And for more stocks at high prices, The World’s Most Talked About Stocks or Earnings Don’t Matter – NASDAQ 100.

And for more on what’s Working in AmericaBig OilShopping in America or Banking in America, to name just a few.


We are The RiskWerk Company and care not a jot for mutual funds, hedge funds, “alternative investments”, the “risk/reward equation” and every other unprovable artifact of investment lore. We have just one product

The Perpetual Bond
Alpha-smart with 100% Capital Safety and 100% Liquidity
With No Fees and No Loads on Capital

For more information on RiskWerk, please follow the Tags or Categories attached to this Letter or simply enter Search for additional references to any term that we have used. Related data may be obtained from us for free in a machine readable format by request to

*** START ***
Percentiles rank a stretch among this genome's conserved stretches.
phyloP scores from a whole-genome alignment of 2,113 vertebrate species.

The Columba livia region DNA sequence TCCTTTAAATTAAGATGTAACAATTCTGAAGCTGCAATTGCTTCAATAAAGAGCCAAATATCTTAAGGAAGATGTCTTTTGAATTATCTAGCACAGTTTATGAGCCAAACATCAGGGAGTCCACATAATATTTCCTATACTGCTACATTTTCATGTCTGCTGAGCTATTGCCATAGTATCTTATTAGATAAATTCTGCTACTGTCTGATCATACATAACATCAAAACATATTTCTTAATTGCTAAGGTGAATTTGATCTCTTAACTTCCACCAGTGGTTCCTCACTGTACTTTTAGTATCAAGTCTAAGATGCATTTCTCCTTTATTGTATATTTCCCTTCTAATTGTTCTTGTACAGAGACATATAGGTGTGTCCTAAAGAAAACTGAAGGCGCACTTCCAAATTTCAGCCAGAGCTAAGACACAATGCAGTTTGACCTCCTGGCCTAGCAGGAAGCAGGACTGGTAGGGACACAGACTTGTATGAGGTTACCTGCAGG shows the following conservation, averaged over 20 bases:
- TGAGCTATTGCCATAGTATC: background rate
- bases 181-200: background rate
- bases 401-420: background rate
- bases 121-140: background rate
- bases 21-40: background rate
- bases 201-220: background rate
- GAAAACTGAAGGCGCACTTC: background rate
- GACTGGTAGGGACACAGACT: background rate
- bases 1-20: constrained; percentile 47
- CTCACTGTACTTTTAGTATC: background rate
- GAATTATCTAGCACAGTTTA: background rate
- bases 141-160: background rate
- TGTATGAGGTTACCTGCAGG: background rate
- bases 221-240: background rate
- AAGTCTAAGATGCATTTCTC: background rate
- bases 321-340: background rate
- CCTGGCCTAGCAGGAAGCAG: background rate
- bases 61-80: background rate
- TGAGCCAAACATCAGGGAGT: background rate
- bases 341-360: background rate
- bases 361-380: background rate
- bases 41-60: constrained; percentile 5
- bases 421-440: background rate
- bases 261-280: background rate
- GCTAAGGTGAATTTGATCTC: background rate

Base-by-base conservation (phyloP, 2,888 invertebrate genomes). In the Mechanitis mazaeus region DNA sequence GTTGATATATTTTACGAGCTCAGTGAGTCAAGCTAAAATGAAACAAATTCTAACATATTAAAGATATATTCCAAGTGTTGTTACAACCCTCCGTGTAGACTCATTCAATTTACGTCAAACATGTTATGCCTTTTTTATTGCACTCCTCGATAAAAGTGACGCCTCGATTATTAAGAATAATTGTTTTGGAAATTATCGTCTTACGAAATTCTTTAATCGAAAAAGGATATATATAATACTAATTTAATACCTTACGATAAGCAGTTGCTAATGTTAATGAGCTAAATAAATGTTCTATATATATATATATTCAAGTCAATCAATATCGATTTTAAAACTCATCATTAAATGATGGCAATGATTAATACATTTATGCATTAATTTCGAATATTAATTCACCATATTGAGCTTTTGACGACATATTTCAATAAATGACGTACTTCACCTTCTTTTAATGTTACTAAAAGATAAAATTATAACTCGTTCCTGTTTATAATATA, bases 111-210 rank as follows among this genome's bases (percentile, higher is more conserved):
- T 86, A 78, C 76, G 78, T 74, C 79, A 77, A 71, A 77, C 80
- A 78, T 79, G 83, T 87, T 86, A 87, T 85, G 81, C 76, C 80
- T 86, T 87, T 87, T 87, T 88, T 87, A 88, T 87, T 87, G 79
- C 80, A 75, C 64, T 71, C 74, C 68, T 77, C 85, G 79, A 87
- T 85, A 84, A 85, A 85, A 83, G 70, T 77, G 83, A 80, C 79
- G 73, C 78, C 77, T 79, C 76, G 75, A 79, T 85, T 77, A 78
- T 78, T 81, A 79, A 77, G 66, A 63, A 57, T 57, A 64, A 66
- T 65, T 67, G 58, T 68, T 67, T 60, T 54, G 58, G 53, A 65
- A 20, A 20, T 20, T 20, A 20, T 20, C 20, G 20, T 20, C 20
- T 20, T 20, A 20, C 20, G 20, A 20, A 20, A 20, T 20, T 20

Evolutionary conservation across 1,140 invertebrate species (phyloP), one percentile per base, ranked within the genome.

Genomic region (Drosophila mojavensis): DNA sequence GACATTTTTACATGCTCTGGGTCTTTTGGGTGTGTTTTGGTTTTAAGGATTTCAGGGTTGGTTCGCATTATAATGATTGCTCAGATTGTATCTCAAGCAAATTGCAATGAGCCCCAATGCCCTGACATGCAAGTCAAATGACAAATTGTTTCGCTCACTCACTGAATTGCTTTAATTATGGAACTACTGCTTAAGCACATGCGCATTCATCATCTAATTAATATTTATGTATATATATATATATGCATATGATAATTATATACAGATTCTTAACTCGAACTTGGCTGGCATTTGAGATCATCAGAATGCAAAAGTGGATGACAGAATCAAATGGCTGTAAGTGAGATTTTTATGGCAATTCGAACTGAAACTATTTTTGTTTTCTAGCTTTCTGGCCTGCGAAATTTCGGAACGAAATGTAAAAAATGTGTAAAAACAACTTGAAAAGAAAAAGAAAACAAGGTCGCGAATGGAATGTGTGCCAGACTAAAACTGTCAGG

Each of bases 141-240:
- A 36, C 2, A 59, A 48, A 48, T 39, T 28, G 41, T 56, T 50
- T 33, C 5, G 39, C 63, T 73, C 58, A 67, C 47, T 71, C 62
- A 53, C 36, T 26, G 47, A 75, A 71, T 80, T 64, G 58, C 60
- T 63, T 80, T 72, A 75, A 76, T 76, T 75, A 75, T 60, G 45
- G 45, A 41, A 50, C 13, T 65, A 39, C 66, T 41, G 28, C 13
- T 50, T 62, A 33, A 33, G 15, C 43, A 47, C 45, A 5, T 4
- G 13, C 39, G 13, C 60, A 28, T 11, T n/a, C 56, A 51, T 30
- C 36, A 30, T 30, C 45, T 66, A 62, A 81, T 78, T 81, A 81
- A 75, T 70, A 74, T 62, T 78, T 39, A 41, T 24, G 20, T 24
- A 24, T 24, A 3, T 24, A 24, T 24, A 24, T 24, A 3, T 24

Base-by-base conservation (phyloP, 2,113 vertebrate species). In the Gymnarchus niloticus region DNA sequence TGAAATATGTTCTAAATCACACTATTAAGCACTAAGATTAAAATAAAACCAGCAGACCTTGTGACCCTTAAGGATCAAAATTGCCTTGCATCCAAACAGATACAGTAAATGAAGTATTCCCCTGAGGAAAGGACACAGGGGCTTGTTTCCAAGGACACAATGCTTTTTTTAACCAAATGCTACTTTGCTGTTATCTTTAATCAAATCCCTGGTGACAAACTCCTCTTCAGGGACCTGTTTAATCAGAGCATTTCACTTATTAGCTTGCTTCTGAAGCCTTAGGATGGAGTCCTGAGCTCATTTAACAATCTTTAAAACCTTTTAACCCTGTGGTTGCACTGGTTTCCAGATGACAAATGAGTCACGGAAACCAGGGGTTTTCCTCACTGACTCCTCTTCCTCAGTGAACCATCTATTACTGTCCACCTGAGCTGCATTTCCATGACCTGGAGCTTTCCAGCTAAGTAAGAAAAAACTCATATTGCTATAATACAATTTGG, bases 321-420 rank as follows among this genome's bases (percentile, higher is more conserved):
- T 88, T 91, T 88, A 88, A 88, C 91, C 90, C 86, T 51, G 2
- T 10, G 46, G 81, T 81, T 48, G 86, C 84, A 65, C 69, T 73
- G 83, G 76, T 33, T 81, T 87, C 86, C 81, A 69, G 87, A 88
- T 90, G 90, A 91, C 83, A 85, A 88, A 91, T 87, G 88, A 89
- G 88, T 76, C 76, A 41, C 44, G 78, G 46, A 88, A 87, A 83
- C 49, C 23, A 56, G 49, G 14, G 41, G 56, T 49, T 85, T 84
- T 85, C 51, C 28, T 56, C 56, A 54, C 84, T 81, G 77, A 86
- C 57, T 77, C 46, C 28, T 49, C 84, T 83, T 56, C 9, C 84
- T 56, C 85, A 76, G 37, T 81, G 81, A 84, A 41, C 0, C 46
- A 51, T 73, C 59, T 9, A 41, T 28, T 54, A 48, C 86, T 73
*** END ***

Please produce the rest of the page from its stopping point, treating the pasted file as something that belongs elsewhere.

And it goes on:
Investing in the bond and stock markets has become a highly regulated and litigious industry but despite that, there remains only one effective rule and that is caveat emptor or “buyer beware”. Nothing that we say should be construed by any person as advice or a recommendation to buy, sell, hold or avoid the common stock or bonds of any public company at any time for any purpose. That is the law and we fully support and respect that law and regulation in every jurisdiction without exception and without qualification to the best of our knowledge and ability. We can only tell you what we do and why we do it or have done it and we know nothing at all about the future or the future of stock prices of any company nor why they are what they are, now. The author retains all copyrights to his works in this blog and on this website. The Perpetual Bond®™ is a registered trademark and patented technology of The RiskWerk Company and RiskWerk Limited (“Company”) . The Canada Pension Bond®™ and The Medina Bond®™ are registered trademarks or trademarks of the Company as are the words and phrases “Alpha-smart”, “100% Capital Safety”, “100% Liquidity”, ”price of risk”, “risk price”, and the symbols “(B)”, “(N)” and N*.